Anyone exposed over a long enough period of time will eventually experience an immunological shift from IgG to IgE.
How mold toxicity can cause lung barrier breakdown
Repeated mold exposure can also cause the breakdown of barriers in the lungs, often referred to as leaky lung syndrome. While not the technical term, it’s a simple description that works because of the condition’s similarity to leaky gut syndrome.
The pulmonary epithelium barrier in the lungs has:
- Zonulin proteins that keep the epithelium tight together.
- Occludin proteins that keep the intestinal epithelium junction in the lungs together.
People with regular mold exposure experience constant inflammation which breaks down their pulmonary tight junctions. They become extremely sensitive to pathogens and irritants in the air which can eventually lead to chronic inflammatory conditions or autoimmune diseases. Some of the most common symptoms of lung barrier breakdown are difficulty breathing, coughing, irritation, and a hard time recovering after strenuous physical activity.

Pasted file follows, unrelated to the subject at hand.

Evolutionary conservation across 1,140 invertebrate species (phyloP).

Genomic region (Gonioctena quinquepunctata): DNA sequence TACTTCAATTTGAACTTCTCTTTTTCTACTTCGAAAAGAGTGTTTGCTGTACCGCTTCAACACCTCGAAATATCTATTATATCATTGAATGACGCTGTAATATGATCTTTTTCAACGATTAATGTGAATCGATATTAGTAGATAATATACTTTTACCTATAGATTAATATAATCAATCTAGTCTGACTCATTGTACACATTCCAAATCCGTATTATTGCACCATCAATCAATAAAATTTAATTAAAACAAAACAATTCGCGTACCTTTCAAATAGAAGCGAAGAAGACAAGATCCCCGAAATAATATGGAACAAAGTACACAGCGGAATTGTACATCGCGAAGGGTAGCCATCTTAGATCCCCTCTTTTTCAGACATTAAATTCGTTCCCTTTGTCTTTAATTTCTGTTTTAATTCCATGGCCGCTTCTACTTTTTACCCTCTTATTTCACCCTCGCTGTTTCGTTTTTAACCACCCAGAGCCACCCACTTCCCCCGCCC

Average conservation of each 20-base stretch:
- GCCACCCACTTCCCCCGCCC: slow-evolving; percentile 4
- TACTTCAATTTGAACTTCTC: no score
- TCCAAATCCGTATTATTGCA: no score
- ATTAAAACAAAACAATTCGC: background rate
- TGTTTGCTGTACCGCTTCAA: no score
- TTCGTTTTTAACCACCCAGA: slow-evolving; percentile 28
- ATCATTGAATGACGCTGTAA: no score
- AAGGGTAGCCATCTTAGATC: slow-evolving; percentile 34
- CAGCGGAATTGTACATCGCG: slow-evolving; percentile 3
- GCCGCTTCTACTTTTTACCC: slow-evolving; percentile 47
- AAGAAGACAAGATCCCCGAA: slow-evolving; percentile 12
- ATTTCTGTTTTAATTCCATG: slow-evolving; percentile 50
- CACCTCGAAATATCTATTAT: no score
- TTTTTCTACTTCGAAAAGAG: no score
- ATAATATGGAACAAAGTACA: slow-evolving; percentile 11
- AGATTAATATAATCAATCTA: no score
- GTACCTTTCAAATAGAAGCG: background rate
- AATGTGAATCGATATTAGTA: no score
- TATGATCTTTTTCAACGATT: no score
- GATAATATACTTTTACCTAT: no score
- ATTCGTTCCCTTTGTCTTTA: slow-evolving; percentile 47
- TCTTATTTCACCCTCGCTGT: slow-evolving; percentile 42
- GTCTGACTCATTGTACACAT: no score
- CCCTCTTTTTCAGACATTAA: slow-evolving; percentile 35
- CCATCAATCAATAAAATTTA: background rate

What to do if mold is gettin you ill
If mold is causing your illness, the first thing you can do is reach out to your doctor about testing for mold exposure. A routine blood test will indicate whether you have antibodies that confirm an immune reaction to mold, and a urine test can be used to measure any mycotoxins in your system.
One test I use is the Cyrex Labs Array 12 Pathogen screen, which tests for antibodies to common mold species and other pathogens.
Ultimately, the most important factor in mold toxicity is the environment. If you don’t remove your exposure to the mold, you can’t beat it. No supplement is going to be able to counteract constant exposure.